The global system is the brainchild of Aireon, a joint venture with Nav Canada, Iridium Communications and air navigation service providers NATS, IAA, ENAV (Italy) and Naviair (Denmark), which in 2009 recognized an opportunity with the pending replacement on Iridium’s constellation of low earth orbit communications satellites to install an ADS-B receiver on 66 next-generation satellites.
Those satellites and their Aireon payload, the last of which was deployed in January, will now be able to gather data from aircraft transponders that could fundamentally change the routes airlines fly.
“For the first time in history, 100 per cent of the globe has real-time aircraft surveillance for all ADS-B equipped aircraft,” said Don Thoma, Aireon CEO. “It will immediately improve the way air traffic is managed and how aircraft are flown, making air travel safer, more efficient and less expensive.”
Over 95 per cent of North American air traffic is ADS-B equipped. Aviation regulators have mandated ADS-B on all aircraft worldwide and the new regulations take effect in North America in January 2020 and in Europe in June 2020. Other jurisdictions are expected to follow suit over the next three years.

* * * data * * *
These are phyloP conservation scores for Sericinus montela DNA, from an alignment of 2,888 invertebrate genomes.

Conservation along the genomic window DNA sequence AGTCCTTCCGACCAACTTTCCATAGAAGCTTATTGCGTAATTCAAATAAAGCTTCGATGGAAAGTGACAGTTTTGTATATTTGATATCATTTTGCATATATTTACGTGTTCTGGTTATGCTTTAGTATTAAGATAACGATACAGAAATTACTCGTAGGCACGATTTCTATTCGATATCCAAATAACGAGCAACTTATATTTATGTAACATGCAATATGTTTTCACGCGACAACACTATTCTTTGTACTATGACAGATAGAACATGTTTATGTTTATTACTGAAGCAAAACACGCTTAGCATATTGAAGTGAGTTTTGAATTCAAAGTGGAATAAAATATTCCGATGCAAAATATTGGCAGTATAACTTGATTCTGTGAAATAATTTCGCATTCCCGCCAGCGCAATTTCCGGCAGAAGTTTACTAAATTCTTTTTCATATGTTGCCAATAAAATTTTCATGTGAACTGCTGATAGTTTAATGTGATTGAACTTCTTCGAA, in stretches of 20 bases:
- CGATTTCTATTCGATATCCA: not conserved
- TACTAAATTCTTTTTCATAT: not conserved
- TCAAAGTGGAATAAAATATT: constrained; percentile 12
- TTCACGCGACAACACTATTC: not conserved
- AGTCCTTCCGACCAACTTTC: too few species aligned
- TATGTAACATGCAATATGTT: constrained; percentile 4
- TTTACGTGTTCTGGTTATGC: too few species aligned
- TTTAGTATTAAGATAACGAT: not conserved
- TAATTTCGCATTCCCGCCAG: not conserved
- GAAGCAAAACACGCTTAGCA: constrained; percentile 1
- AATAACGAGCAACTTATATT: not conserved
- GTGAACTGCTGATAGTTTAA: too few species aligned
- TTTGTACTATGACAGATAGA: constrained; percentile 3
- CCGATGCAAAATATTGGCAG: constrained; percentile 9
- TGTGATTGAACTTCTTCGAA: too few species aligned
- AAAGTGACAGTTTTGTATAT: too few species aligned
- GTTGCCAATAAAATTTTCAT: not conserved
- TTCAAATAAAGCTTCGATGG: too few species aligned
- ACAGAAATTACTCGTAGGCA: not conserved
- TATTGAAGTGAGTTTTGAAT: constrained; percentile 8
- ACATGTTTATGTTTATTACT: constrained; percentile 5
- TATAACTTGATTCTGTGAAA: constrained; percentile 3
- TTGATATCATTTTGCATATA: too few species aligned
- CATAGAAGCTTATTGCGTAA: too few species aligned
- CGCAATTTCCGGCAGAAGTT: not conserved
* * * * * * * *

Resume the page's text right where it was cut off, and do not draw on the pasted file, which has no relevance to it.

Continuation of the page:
The North Atlantic route was selected for the trial in part because NAV Canada and its U.K. counterparts were initial customers and early investors in the system, but also because it is the busiest aircraft highway in the world. Over 500,000 flights transit the North Atlantic each year, a figure expected to climb to around 800,000 by 2030.
To deconflict that traffic, airlines must follow specific routes at set speeds and altitudes, often with 40- to 100-nautical-mile separation from other aircraft. As part of the trial, the air navigation service providers (ANSPs) will test reducing that safe separation to just 14 nautical miles.